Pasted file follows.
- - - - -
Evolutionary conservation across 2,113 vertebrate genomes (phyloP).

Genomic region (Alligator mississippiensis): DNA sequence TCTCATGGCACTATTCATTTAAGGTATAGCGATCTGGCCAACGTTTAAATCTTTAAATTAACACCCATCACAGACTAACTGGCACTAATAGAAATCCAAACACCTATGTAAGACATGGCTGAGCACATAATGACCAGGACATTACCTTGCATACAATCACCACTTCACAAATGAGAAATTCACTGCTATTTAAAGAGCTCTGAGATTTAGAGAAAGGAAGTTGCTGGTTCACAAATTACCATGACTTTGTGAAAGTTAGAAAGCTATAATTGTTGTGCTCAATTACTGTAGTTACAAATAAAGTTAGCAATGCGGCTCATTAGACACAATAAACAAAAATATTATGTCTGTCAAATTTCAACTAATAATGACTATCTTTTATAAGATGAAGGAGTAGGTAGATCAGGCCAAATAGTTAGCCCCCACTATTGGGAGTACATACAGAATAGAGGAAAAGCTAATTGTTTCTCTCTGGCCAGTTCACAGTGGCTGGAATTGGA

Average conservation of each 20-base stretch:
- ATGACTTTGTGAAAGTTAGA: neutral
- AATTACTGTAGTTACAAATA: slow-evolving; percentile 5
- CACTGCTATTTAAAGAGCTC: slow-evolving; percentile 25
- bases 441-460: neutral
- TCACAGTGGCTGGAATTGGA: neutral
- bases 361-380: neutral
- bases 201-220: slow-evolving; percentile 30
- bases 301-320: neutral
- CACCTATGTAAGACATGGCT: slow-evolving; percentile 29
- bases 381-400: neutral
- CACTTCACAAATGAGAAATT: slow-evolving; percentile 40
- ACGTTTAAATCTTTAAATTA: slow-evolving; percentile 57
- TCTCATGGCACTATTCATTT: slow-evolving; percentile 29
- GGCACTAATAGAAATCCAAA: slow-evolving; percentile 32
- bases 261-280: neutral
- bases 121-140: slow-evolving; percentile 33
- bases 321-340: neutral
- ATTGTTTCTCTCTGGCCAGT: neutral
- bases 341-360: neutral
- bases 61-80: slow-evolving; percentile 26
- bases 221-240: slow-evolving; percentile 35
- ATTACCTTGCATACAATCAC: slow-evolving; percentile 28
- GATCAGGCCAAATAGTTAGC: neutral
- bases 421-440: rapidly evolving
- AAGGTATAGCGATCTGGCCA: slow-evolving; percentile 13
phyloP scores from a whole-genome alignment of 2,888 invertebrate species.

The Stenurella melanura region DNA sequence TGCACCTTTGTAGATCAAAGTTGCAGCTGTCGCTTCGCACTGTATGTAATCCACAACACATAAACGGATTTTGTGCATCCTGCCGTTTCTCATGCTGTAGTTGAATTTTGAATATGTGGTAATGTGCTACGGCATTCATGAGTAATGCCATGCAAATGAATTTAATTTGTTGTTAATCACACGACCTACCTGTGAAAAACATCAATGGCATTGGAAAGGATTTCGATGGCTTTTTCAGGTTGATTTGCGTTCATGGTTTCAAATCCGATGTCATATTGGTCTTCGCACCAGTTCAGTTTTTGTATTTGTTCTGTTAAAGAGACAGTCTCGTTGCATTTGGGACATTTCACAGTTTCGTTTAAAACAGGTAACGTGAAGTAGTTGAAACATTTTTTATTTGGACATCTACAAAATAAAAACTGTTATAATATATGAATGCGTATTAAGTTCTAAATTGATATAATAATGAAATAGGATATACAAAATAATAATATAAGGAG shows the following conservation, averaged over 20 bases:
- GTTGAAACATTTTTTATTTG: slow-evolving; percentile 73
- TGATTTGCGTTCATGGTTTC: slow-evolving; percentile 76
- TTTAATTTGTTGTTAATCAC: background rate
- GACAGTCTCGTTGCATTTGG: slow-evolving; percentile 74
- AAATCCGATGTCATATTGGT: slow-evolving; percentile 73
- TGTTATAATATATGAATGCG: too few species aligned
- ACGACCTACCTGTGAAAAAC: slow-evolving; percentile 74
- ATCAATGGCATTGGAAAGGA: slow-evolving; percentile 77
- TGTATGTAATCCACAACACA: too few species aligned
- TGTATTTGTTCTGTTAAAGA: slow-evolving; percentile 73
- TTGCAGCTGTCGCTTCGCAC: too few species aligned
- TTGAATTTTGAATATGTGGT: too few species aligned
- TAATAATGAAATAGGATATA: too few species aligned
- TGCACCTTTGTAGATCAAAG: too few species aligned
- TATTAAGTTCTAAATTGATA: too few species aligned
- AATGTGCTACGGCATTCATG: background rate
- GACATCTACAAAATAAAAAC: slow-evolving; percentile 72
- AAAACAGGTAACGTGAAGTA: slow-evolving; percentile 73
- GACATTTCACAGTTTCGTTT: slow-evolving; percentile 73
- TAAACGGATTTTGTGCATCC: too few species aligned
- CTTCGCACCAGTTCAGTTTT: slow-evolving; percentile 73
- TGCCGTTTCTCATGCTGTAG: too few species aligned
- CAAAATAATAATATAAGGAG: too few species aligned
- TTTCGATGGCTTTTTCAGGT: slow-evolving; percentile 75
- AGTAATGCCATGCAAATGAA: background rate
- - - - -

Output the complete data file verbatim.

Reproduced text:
Evolutionary conservation across 2,113 vertebrate genomes (phyloP).

Genomic region (Alligator mississippiensis): DNA sequence TCTCATGGCACTATTCATTTAAGGTATAGCGATCTGGCCAACGTTTAAATCTTTAAATTAACACCCATCACAGACTAACTGGCACTAATAGAAATCCAAACACCTATGTAAGACATGGCTGAGCACATAATGACCAGGACATTACCTTGCATACAATCACCACTTCACAAATGAGAAATTCACTGCTATTTAAAGAGCTCTGAGATTTAGAGAAAGGAAGTTGCTGGTTCACAAATTACCATGACTTTGTGAAAGTTAGAAAGCTATAATTGTTGTGCTCAATTACTGTAGTTACAAATAAAGTTAGCAATGCGGCTCATTAGACACAATAAACAAAAATATTATGTCTGTCAAATTTCAACTAATAATGACTATCTTTTATAAGATGAAGGAGTAGGTAGATCAGGCCAAATAGTTAGCCCCCACTATTGGGAGTACATACAGAATAGAGGAAAAGCTAATTGTTTCTCTCTGGCCAGTTCACAGTGGCTGGAATTGGA

Average conservation of each 20-base stretch:
- ATGACTTTGTGAAAGTTAGA: neutral
- AATTACTGTAGTTACAAATA: slow-evolving; percentile 5
- CACTGCTATTTAAAGAGCTC: slow-evolving; percentile 25
- bases 441-460: neutral
- TCACAGTGGCTGGAATTGGA: neutral
- bases 361-380: neutral
- bases 201-220: slow-evolving; percentile 30
- bases 301-320: neutral
- CACCTATGTAAGACATGGCT: slow-evolving; percentile 29
- bases 381-400: neutral
- CACTTCACAAATGAGAAATT: slow-evolving; percentile 40
- ACGTTTAAATCTTTAAATTA: slow-evolving; percentile 57
- TCTCATGGCACTATTCATTT: slow-evolving; percentile 29
- GGCACTAATAGAAATCCAAA: slow-evolving; percentile 32
- bases 261-280: neutral
- bases 121-140: slow-evolving; percentile 33
- bases 321-340: neutral
- ATTGTTTCTCTCTGGCCAGT: neutral
- bases 341-360: neutral
- bases 61-80: slow-evolving; percentile 26
- bases 221-240: slow-evolving; percentile 35
- ATTACCTTGCATACAATCAC: slow-evolving; percentile 28
- GATCAGGCCAAATAGTTAGC: neutral
- bases 421-440: rapidly evolving
- AAGGTATAGCGATCTGGCCA: slow-evolving; percentile 13
phyloP scores from a whole-genome alignment of 2,888 invertebrate species.

The Stenurella melanura region DNA sequence TGCACCTTTGTAGATCAAAGTTGCAGCTGTCGCTTCGCACTGTATGTAATCCACAACACATAAACGGATTTTGTGCATCCTGCCGTTTCTCATGCTGTAGTTGAATTTTGAATATGTGGTAATGTGCTACGGCATTCATGAGTAATGCCATGCAAATGAATTTAATTTGTTGTTAATCACACGACCTACCTGTGAAAAACATCAATGGCATTGGAAAGGATTTCGATGGCTTTTTCAGGTTGATTTGCGTTCATGGTTTCAAATCCGATGTCATATTGGTCTTCGCACCAGTTCAGTTTTTGTATTTGTTCTGTTAAAGAGACAGTCTCGTTGCATTTGGGACATTTCACAGTTTCGTTTAAAACAGGTAACGTGAAGTAGTTGAAACATTTTTTATTTGGACATCTACAAAATAAAAACTGTTATAATATATGAATGCGTATTAAGTTCTAAATTGATATAATAATGAAATAGGATATACAAAATAATAATATAAGGAG shows the following conservation, averaged over 20 bases:
- GTTGAAACATTTTTTATTTG: slow-evolving; percentile 73
- TGATTTGCGTTCATGGTTTC: slow-evolving; percentile 76
- TTTAATTTGTTGTTAATCAC: background rate
- GACAGTCTCGTTGCATTTGG: slow-evolving; percentile 74
- AAATCCGATGTCATATTGGT: slow-evolving; percentile 73
- TGTTATAATATATGAATGCG: too few species aligned
- ACGACCTACCTGTGAAAAAC: slow-evolving; percentile 74
- ATCAATGGCATTGGAAAGGA: slow-evolving; percentile 77
- TGTATGTAATCCACAACACA: too few species aligned
- TGTATTTGTTCTGTTAAAGA: slow-evolving; percentile 73
- TTGCAGCTGTCGCTTCGCAC: too few species aligned
- TTGAATTTTGAATATGTGGT: too few species aligned
- TAATAATGAAATAGGATATA: too few species aligned
- TGCACCTTTGTAGATCAAAG: too few species aligned
- TATTAAGTTCTAAATTGATA: too few species aligned
- AATGTGCTACGGCATTCATG: background rate
- GACATCTACAAAATAAAAAC: slow-evolving; percentile 72
- AAAACAGGTAACGTGAAGTA: slow-evolving; percentile 73
- GACATTTCACAGTTTCGTTT: slow-evolving; percentile 73
- TAAACGGATTTTGTGCATCC: too few species aligned
- CTTCGCACCAGTTCAGTTTT: slow-evolving; percentile 73
- TGCCGTTTCTCATGCTGTAG: too few species aligned
- CAAAATAATAATATAAGGAG: too few species aligned
- TTTCGATGGCTTTTTCAGGT: slow-evolving; percentile 75
- AGTAATGCCATGCAAATGAA: background rate